In this provocative blog, David Holzmer offers a fresh angle to the debate on disruptive change. He says that disruption isn’t anything new. It has always been part of organisational life. The only thing that has changed is that change is speeding up so there are less periods of stability and equilibrium. Rather than regarding disruption as something negative, risky or hard to control, Holzmer says we should embrace disruption as an opportunity to break away from outdated thinking, in particular, the notion that there is “one right way” to go about change. I agree with this. Often the “one right way” is determined by senior leaders. I’ve been part of many initiatives with a “one right way” or what I would call a “purist” methodology. These have included re-engineering, mechanistic programme management, Lean and community building approaches. Often these approaches are perceived by the workforce as imposed, jargon-ridden and/or hard to make sense of. I have great respect for all of these methodologies but my experience is that a single approach, on its own, is often insufficient to tackle the complex change challenges we face. We need to take ideas, methods and approaches from a lot of different places and blend them to make them meaningful for the people taking part in and impacted by the change.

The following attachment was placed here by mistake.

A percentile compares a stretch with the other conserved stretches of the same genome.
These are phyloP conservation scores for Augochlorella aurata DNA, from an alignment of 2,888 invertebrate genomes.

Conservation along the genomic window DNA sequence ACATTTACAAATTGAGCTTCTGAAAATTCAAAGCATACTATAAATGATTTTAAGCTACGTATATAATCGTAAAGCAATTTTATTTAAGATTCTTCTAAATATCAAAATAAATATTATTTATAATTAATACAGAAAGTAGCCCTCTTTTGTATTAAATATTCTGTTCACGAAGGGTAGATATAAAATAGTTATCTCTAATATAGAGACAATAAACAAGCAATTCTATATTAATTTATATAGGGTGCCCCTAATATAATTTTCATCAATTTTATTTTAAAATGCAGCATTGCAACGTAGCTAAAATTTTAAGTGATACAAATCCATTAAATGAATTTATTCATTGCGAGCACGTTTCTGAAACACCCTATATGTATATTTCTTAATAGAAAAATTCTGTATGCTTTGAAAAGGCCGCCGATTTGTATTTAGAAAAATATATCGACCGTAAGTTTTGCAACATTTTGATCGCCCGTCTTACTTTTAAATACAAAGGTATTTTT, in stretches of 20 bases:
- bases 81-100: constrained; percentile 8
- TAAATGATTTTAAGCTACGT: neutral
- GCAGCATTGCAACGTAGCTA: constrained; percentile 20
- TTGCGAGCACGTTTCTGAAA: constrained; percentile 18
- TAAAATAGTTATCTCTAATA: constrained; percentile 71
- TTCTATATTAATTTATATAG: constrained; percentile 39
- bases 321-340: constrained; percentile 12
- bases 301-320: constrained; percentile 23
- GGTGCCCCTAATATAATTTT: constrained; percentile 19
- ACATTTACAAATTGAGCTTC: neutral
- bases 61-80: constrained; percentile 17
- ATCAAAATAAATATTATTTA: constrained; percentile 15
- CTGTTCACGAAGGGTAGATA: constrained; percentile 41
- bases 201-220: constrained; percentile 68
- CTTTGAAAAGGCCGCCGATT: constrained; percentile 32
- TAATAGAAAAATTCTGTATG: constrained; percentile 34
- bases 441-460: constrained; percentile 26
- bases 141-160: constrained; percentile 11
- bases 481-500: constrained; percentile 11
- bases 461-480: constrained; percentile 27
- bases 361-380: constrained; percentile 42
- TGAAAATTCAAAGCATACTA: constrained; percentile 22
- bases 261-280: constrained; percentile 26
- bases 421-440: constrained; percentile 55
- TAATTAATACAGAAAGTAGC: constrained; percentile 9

The quote I like best in the Holzmer blog is that “If a system has a sufficient degree of internal complexity, diversity and instability become resources for change”. This is an opportunity for health and care systems right now. We have the potential to develop much more social, collaborative ways of going about change that are more suitable for an era of deep disruption in health and care. No more “one right way” and much more making sense of things together.

 

 

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